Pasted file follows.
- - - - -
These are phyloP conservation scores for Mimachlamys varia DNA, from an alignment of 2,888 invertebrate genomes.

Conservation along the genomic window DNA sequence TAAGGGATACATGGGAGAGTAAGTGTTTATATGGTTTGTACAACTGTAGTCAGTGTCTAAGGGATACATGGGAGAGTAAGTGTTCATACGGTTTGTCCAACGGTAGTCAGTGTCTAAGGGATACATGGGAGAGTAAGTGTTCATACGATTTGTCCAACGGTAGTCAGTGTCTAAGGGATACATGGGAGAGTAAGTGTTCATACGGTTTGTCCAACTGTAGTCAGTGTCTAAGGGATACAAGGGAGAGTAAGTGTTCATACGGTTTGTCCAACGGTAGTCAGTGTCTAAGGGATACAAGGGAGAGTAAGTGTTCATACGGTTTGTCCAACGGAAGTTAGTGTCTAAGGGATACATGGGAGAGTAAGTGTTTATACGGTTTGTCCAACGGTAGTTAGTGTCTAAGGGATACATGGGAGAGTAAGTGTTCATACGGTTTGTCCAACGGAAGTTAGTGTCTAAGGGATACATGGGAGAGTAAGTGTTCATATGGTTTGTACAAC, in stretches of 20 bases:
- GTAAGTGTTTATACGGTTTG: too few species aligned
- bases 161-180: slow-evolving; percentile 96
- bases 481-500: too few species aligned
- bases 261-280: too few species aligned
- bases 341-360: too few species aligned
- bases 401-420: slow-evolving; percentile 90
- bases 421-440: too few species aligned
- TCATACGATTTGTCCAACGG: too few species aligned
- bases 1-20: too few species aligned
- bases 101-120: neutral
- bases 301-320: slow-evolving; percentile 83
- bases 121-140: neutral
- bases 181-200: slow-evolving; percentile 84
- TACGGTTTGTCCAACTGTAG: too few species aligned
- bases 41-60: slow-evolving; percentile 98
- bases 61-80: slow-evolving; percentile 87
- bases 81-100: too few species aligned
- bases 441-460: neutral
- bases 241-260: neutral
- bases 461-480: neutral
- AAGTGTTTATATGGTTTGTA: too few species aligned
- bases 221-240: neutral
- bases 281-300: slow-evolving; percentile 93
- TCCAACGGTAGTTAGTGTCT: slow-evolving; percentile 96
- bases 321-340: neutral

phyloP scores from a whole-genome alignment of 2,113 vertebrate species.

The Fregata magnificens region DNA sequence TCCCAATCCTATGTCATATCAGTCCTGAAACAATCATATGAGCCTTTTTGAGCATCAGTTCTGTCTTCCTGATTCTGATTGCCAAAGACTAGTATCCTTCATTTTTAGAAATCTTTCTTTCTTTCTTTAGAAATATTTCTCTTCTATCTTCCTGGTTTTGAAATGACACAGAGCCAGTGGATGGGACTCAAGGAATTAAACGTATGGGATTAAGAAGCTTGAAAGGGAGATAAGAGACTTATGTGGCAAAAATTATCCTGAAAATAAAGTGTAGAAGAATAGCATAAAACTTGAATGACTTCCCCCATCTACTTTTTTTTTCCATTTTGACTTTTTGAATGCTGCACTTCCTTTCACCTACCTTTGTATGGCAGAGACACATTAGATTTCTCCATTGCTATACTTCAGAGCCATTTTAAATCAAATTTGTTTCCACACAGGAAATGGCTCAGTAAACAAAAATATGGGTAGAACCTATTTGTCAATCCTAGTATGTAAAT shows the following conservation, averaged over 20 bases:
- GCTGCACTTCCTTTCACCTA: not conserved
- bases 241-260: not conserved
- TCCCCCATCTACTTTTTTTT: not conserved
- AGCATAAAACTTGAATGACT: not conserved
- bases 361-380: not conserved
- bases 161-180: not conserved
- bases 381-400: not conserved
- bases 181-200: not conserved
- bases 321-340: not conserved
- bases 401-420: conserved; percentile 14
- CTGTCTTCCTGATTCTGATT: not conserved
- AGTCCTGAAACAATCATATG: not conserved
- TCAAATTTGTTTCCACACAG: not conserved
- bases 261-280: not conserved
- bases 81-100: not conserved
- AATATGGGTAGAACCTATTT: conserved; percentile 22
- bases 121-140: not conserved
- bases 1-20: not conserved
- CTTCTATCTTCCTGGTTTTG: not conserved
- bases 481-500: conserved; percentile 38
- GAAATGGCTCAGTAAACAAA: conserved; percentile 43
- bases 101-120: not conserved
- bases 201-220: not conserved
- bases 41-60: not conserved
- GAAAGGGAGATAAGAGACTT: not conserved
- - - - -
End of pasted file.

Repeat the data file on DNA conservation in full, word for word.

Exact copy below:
These are phyloP conservation scores for Mimachlamys varia DNA, from an alignment of 2,888 invertebrate genomes.

Conservation along the genomic window DNA sequence TAAGGGATACATGGGAGAGTAAGTGTTTATATGGTTTGTACAACTGTAGTCAGTGTCTAAGGGATACATGGGAGAGTAAGTGTTCATACGGTTTGTCCAACGGTAGTCAGTGTCTAAGGGATACATGGGAGAGTAAGTGTTCATACGATTTGTCCAACGGTAGTCAGTGTCTAAGGGATACATGGGAGAGTAAGTGTTCATACGGTTTGTCCAACTGTAGTCAGTGTCTAAGGGATACAAGGGAGAGTAAGTGTTCATACGGTTTGTCCAACGGTAGTCAGTGTCTAAGGGATACAAGGGAGAGTAAGTGTTCATACGGTTTGTCCAACGGAAGTTAGTGTCTAAGGGATACATGGGAGAGTAAGTGTTTATACGGTTTGTCCAACGGTAGTTAGTGTCTAAGGGATACATGGGAGAGTAAGTGTTCATACGGTTTGTCCAACGGAAGTTAGTGTCTAAGGGATACATGGGAGAGTAAGTGTTCATATGGTTTGTACAAC, in stretches of 20 bases:
- GTAAGTGTTTATACGGTTTG: too few species aligned
- bases 161-180: slow-evolving; percentile 96
- bases 481-500: too few species aligned
- bases 261-280: too few species aligned
- bases 341-360: too few species aligned
- bases 401-420: slow-evolving; percentile 90
- bases 421-440: too few species aligned
- TCATACGATTTGTCCAACGG: too few species aligned
- bases 1-20: too few species aligned
- bases 101-120: neutral
- bases 301-320: slow-evolving; percentile 83
- bases 121-140: neutral
- bases 181-200: slow-evolving; percentile 84
- TACGGTTTGTCCAACTGTAG: too few species aligned
- bases 41-60: slow-evolving; percentile 98
- bases 61-80: slow-evolving; percentile 87
- bases 81-100: too few species aligned
- bases 441-460: neutral
- bases 241-260: neutral
- bases 461-480: neutral
- AAGTGTTTATATGGTTTGTA: too few species aligned
- bases 221-240: neutral
- bases 281-300: slow-evolving; percentile 93
- TCCAACGGTAGTTAGTGTCT: slow-evolving; percentile 96
- bases 321-340: neutral

phyloP scores from a whole-genome alignment of 2,113 vertebrate species.

The Fregata magnificens region DNA sequence TCCCAATCCTATGTCATATCAGTCCTGAAACAATCATATGAGCCTTTTTGAGCATCAGTTCTGTCTTCCTGATTCTGATTGCCAAAGACTAGTATCCTTCATTTTTAGAAATCTTTCTTTCTTTCTTTAGAAATATTTCTCTTCTATCTTCCTGGTTTTGAAATGACACAGAGCCAGTGGATGGGACTCAAGGAATTAAACGTATGGGATTAAGAAGCTTGAAAGGGAGATAAGAGACTTATGTGGCAAAAATTATCCTGAAAATAAAGTGTAGAAGAATAGCATAAAACTTGAATGACTTCCCCCATCTACTTTTTTTTTCCATTTTGACTTTTTGAATGCTGCACTTCCTTTCACCTACCTTTGTATGGCAGAGACACATTAGATTTCTCCATTGCTATACTTCAGAGCCATTTTAAATCAAATTTGTTTCCACACAGGAAATGGCTCAGTAAACAAAAATATGGGTAGAACCTATTTGTCAATCCTAGTATGTAAAT shows the following conservation, averaged over 20 bases:
- GCTGCACTTCCTTTCACCTA: not conserved
- bases 241-260: not conserved
- TCCCCCATCTACTTTTTTTT: not conserved
- AGCATAAAACTTGAATGACT: not conserved
- bases 361-380: not conserved
- bases 161-180: not conserved
- bases 381-400: not conserved
- bases 181-200: not conserved
- bases 321-340: not conserved
- bases 401-420: conserved; percentile 14
- CTGTCTTCCTGATTCTGATT: not conserved
- AGTCCTGAAACAATCATATG: not conserved
- TCAAATTTGTTTCCACACAG: not conserved
- bases 261-280: not conserved
- bases 81-100: not conserved
- AATATGGGTAGAACCTATTT: conserved; percentile 22
- bases 121-140: not conserved
- bases 1-20: not conserved
- CTTCTATCTTCCTGGTTTTG: not conserved
- bases 481-500: conserved; percentile 38
- GAAATGGCTCAGTAAACAAA: conserved; percentile 43
- bases 101-120: not conserved
- bases 201-220: not conserved
- bases 41-60: not conserved
- GAAAGGGAGATAAGAGACTT: not conserved